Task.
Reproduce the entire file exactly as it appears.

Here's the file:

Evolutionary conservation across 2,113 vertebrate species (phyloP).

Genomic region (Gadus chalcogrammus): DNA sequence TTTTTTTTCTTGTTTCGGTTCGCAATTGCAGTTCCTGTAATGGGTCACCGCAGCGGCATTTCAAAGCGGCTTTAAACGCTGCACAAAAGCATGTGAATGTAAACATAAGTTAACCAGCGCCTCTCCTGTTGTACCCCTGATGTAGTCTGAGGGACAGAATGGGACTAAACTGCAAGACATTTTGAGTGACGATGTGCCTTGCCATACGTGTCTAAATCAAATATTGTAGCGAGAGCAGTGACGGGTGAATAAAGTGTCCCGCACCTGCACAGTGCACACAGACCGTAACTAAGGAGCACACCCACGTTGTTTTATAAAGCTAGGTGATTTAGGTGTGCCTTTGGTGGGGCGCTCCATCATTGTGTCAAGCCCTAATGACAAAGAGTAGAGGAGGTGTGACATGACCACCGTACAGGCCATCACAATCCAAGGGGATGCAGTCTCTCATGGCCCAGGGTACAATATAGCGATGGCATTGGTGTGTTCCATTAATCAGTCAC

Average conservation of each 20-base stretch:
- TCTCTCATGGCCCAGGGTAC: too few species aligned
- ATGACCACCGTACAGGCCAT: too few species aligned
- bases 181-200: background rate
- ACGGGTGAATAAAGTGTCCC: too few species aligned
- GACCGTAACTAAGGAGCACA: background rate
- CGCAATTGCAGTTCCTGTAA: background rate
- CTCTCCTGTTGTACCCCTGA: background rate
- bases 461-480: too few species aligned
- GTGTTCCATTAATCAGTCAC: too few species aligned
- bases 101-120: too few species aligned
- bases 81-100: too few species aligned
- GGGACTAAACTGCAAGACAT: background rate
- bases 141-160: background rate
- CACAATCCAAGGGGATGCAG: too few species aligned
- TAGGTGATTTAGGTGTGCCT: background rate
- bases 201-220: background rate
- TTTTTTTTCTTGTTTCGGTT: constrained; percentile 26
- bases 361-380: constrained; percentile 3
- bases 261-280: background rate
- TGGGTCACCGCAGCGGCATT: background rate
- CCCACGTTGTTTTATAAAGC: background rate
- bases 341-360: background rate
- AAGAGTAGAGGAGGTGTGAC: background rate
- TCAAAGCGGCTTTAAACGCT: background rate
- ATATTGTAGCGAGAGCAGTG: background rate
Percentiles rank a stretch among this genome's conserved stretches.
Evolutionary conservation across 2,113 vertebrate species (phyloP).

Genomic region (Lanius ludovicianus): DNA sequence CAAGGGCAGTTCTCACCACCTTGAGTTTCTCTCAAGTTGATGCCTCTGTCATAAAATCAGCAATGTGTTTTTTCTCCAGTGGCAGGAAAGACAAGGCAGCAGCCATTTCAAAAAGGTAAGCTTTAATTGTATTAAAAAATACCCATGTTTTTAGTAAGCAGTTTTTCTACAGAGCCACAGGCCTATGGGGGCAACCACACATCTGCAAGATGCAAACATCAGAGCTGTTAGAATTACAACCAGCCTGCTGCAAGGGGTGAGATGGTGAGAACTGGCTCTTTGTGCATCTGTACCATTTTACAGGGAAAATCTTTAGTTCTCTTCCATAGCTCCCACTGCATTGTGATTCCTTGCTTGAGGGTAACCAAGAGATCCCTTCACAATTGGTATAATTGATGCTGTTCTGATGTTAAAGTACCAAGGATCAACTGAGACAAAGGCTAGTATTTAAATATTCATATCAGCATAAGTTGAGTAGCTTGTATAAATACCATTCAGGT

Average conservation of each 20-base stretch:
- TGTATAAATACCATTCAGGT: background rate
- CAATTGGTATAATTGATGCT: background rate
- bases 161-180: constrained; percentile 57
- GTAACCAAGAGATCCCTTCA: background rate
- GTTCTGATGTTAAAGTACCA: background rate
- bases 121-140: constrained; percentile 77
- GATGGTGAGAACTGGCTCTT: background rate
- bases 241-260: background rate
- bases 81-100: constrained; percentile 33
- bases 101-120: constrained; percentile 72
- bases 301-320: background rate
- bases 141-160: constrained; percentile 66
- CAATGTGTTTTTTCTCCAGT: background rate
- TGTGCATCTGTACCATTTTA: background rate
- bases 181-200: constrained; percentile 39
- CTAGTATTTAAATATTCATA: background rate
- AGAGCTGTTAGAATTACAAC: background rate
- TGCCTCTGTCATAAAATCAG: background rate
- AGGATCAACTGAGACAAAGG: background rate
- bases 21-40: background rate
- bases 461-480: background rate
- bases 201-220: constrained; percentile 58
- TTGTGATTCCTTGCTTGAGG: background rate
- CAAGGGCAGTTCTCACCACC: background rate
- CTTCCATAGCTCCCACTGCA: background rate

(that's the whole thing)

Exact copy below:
Evolutionary conservation across 2,113 vertebrate species (phyloP).

Genomic region (Gadus chalcogrammus): DNA sequence TTTTTTTTCTTGTTTCGGTTCGCAATTGCAGTTCCTGTAATGGGTCACCGCAGCGGCATTTCAAAGCGGCTTTAAACGCTGCACAAAAGCATGTGAATGTAAACATAAGTTAACCAGCGCCTCTCCTGTTGTACCCCTGATGTAGTCTGAGGGACAGAATGGGACTAAACTGCAAGACATTTTGAGTGACGATGTGCCTTGCCATACGTGTCTAAATCAAATATTGTAGCGAGAGCAGTGACGGGTGAATAAAGTGTCCCGCACCTGCACAGTGCACACAGACCGTAACTAAGGAGCACACCCACGTTGTTTTATAAAGCTAGGTGATTTAGGTGTGCCTTTGGTGGGGCGCTCCATCATTGTGTCAAGCCCTAATGACAAAGAGTAGAGGAGGTGTGACATGACCACCGTACAGGCCATCACAATCCAAGGGGATGCAGTCTCTCATGGCCCAGGGTACAATATAGCGATGGCATTGGTGTGTTCCATTAATCAGTCAC

Average conservation of each 20-base stretch:
- TCTCTCATGGCCCAGGGTAC: too few species aligned
- ATGACCACCGTACAGGCCAT: too few species aligned
- bases 181-200: background rate
- ACGGGTGAATAAAGTGTCCC: too few species aligned
- GACCGTAACTAAGGAGCACA: background rate
- CGCAATTGCAGTTCCTGTAA: background rate
- CTCTCCTGTTGTACCCCTGA: background rate
- bases 461-480: too few species aligned
- GTGTTCCATTAATCAGTCAC: too few species aligned
- bases 101-120: too few species aligned
- bases 81-100: too few species aligned
- GGGACTAAACTGCAAGACAT: background rate
- bases 141-160: background rate
- CACAATCCAAGGGGATGCAG: too few species aligned
- TAGGTGATTTAGGTGTGCCT: background rate
- bases 201-220: background rate
- TTTTTTTTCTTGTTTCGGTT: constrained; percentile 26
- bases 361-380: constrained; percentile 3
- bases 261-280: background rate
- TGGGTCACCGCAGCGGCATT: background rate
- CCCACGTTGTTTTATAAAGC: background rate
- bases 341-360: background rate
- AAGAGTAGAGGAGGTGTGAC: background rate
- TCAAAGCGGCTTTAAACGCT: background rate
- ATATTGTAGCGAGAGCAGTG: background rate
Percentiles rank a stretch among this genome's conserved stretches.
Evolutionary conservation across 2,113 vertebrate species (phyloP).

Genomic region (Lanius ludovicianus): DNA sequence CAAGGGCAGTTCTCACCACCTTGAGTTTCTCTCAAGTTGATGCCTCTGTCATAAAATCAGCAATGTGTTTTTTCTCCAGTGGCAGGAAAGACAAGGCAGCAGCCATTTCAAAAAGGTAAGCTTTAATTGTATTAAAAAATACCCATGTTTTTAGTAAGCAGTTTTTCTACAGAGCCACAGGCCTATGGGGGCAACCACACATCTGCAAGATGCAAACATCAGAGCTGTTAGAATTACAACCAGCCTGCTGCAAGGGGTGAGATGGTGAGAACTGGCTCTTTGTGCATCTGTACCATTTTACAGGGAAAATCTTTAGTTCTCTTCCATAGCTCCCACTGCATTGTGATTCCTTGCTTGAGGGTAACCAAGAGATCCCTTCACAATTGGTATAATTGATGCTGTTCTGATGTTAAAGTACCAAGGATCAACTGAGACAAAGGCTAGTATTTAAATATTCATATCAGCATAAGTTGAGTAGCTTGTATAAATACCATTCAGGT

Average conservation of each 20-base stretch:
- TGTATAAATACCATTCAGGT: background rate
- CAATTGGTATAATTGATGCT: background rate
- bases 161-180: constrained; percentile 57
- GTAACCAAGAGATCCCTTCA: background rate
- GTTCTGATGTTAAAGTACCA: background rate
- bases 121-140: constrained; percentile 77
- GATGGTGAGAACTGGCTCTT: background rate
- bases 241-260: background rate
- bases 81-100: constrained; percentile 33
- bases 101-120: constrained; percentile 72
- bases 301-320: background rate
- bases 141-160: constrained; percentile 66
- CAATGTGTTTTTTCTCCAGT: background rate
- TGTGCATCTGTACCATTTTA: background rate
- bases 181-200: constrained; percentile 39
- CTAGTATTTAAATATTCATA: background rate
- AGAGCTGTTAGAATTACAAC: background rate
- TGCCTCTGTCATAAAATCAG: background rate
- AGGATCAACTGAGACAAAGG: background rate
- bases 21-40: background rate
- bases 461-480: background rate
- bases 201-220: constrained; percentile 58
- TTGTGATTCCTTGCTTGAGG: background rate
- CAAGGGCAGTTCTCACCACC: background rate
- CTTCCATAGCTCCCACTGCA: background rate